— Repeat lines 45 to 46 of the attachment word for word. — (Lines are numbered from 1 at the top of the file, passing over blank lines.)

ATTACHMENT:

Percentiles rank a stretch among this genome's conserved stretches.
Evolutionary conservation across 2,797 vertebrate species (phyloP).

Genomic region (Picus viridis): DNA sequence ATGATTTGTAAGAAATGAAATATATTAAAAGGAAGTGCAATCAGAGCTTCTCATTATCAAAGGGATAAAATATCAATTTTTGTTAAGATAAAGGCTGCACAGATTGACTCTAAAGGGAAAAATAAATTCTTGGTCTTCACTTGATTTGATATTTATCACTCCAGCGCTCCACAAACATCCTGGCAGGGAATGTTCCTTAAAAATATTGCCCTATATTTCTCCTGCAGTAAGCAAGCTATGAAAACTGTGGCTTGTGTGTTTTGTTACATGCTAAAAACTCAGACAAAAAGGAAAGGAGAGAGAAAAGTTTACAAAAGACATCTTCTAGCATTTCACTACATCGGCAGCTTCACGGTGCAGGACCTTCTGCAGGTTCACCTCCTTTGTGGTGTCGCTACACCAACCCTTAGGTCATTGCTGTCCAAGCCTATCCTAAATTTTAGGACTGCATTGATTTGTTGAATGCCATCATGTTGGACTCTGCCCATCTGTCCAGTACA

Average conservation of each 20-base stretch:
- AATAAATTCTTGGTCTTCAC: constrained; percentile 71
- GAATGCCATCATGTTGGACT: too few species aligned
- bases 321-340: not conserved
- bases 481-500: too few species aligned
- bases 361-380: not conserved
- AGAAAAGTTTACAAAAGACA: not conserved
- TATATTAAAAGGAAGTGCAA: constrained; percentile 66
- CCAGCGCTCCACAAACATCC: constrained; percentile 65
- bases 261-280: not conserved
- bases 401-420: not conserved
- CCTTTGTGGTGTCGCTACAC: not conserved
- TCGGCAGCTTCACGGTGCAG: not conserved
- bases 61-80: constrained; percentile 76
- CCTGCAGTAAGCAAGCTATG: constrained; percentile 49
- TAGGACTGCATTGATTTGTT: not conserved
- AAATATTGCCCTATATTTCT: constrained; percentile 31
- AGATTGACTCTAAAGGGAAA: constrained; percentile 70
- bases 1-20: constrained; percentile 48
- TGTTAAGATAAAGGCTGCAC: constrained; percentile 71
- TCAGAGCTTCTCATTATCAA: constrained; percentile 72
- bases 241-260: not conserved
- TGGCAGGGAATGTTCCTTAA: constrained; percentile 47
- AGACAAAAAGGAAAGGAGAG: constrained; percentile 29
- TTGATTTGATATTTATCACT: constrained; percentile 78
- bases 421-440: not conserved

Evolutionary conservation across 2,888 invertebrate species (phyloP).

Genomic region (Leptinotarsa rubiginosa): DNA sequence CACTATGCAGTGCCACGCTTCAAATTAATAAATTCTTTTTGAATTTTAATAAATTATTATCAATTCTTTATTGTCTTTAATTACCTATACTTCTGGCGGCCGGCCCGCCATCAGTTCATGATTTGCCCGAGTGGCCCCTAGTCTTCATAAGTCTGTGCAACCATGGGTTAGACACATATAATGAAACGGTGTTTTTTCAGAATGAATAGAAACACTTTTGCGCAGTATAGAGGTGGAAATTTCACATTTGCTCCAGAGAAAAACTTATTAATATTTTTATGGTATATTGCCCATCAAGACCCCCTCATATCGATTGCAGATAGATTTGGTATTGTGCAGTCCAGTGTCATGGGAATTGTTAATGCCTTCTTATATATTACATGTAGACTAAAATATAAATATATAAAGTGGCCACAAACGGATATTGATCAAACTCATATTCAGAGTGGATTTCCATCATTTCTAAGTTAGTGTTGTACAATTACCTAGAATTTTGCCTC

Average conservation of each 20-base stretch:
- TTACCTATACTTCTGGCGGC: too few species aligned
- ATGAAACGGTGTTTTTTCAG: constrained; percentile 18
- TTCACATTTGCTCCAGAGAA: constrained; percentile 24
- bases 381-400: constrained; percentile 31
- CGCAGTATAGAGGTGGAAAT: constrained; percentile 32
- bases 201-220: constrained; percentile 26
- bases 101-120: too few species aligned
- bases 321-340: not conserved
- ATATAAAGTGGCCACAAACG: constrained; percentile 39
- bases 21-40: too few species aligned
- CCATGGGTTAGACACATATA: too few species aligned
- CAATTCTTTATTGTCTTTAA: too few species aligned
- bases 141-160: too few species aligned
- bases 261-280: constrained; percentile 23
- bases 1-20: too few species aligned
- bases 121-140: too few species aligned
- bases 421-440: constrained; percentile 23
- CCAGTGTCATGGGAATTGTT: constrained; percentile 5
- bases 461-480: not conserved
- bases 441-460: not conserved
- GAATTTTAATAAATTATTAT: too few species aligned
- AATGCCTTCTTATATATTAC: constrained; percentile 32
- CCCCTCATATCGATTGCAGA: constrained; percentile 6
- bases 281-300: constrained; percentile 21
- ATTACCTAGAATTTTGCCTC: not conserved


- bases 141-160: too few species aligned
- bases 261-280: constrained; percentile 23